Vindman’s notoriety also brought forth comment from past superiors and fellow officers that exposed his nature. These facts may have receded, but are now in the fore. And will be topics of discussion when his name is on the selection board list. Even more so if documentation is buried in his personnel file since now it will be dug out.

    And let’s not overlook, that although delegated to the service chief long ago for those below flag rank, the nomination for appointment or promotion of a commissioned officers rests with the President. And still require Senate confirmation. Such delegation can be recovered should the President choose.

    And let’s not overlook the Congressional testimony under oath of LTC Vindman’s career employee boss that was less than complementary regarding his tendency to go outside the chain of command, undermine superiors, etc.

    The latter is enough to justify a terminal assignment, yet Vindman is getting a choice appointment to the War College due to his favored status among the bipartisan foreign policy establishment who oppose the elected President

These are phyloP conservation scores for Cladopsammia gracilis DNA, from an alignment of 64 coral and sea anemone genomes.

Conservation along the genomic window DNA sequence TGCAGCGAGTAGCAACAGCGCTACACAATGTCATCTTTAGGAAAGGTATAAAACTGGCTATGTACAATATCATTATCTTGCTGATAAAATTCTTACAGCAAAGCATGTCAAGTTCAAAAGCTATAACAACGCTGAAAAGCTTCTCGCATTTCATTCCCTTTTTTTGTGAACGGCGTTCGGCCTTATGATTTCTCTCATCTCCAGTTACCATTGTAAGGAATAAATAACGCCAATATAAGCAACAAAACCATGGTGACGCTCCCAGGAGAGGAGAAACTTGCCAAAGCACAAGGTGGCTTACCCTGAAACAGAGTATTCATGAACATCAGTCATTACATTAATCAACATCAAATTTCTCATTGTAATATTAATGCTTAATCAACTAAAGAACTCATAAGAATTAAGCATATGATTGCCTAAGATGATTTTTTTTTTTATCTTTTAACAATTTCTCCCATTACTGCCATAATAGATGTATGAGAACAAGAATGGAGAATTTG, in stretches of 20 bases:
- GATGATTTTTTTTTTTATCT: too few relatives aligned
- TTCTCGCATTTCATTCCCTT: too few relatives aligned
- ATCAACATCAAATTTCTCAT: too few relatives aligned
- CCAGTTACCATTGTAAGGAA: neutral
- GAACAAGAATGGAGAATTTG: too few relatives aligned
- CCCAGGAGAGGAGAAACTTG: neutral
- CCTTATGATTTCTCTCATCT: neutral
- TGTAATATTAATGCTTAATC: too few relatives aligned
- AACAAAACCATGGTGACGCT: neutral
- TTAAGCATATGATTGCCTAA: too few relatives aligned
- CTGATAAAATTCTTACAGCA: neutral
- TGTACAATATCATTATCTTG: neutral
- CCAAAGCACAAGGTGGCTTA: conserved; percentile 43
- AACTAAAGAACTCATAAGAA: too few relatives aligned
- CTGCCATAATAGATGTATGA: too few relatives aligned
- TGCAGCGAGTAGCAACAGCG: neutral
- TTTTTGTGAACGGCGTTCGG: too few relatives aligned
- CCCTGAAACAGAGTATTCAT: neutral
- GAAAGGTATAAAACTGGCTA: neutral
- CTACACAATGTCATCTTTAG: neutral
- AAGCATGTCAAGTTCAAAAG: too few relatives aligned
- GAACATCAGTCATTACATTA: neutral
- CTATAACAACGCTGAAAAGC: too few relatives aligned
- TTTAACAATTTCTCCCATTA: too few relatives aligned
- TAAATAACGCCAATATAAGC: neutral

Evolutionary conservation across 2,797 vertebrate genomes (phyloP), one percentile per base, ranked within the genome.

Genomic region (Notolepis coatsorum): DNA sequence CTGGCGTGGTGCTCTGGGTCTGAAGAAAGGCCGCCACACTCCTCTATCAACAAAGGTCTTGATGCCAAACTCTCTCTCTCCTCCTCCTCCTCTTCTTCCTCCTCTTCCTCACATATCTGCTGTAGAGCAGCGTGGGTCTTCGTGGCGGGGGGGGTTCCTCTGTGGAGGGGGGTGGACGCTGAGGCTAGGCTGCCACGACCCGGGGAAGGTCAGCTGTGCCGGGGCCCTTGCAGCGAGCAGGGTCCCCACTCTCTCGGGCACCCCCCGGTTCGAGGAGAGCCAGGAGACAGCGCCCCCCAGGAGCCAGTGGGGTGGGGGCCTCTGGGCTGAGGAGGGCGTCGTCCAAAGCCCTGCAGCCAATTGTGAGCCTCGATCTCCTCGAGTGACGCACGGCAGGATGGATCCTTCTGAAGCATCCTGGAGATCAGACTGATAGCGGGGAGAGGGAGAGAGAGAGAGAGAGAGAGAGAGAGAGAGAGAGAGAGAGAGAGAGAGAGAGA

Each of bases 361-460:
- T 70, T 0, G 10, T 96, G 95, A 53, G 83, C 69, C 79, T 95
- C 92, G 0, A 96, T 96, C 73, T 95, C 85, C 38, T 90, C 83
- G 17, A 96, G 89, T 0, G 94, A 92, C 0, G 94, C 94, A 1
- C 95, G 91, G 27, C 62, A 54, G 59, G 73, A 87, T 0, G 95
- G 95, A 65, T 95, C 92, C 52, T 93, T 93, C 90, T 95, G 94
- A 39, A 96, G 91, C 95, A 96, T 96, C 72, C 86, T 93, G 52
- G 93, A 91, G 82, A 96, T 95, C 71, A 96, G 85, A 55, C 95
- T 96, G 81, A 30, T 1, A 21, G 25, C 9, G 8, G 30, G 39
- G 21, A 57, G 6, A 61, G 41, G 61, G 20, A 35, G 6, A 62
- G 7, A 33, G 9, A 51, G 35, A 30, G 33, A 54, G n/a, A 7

7. gVOR08 says:

    @JKB: This argument that Ukraine is a policy dispute is so false, and so tedious. Trump is, god help us, President of the United States. If he wanted a policy change on Ukraine all he had to do was call in the right people and tell them what the new policy is. He didn’t. What he did do was try to run a side hustle through Giuliani and others attempting to extort help for Trump’s reelection. And he did this while officially backing the policy Vindman and others were trying to execute.

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  8. James Joyner says:

    @JKB: Aside from @gVOR08‘s correct asssement of the first part of your comment, this is just absurd:

    And let’s not overlook the Congressional testimony under oath of LTC Vindman’s career employee boss that was less than complementary regarding his tendency to go outside the chain of command, undermine superiors, etc.

    The man has advanced to the rank of lieutenant colonel in the United States Army. One does not do that without a history of following lawful orders.

    The latter is enough to justify a terminal assignment, yet Vindman is getting a choice appointment to the War College due to his favored status among the bipartisan foreign policy establishment who oppose the elected President

    You really have no clue as to how military assignments work. But I assure you they are not made by a “foreign policy establishment.”

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  9. Mikey says:

    @JKB:

    He spoke about how the elected President was not following the policy prescriptions that he, a lieutenant colonel, had decided on.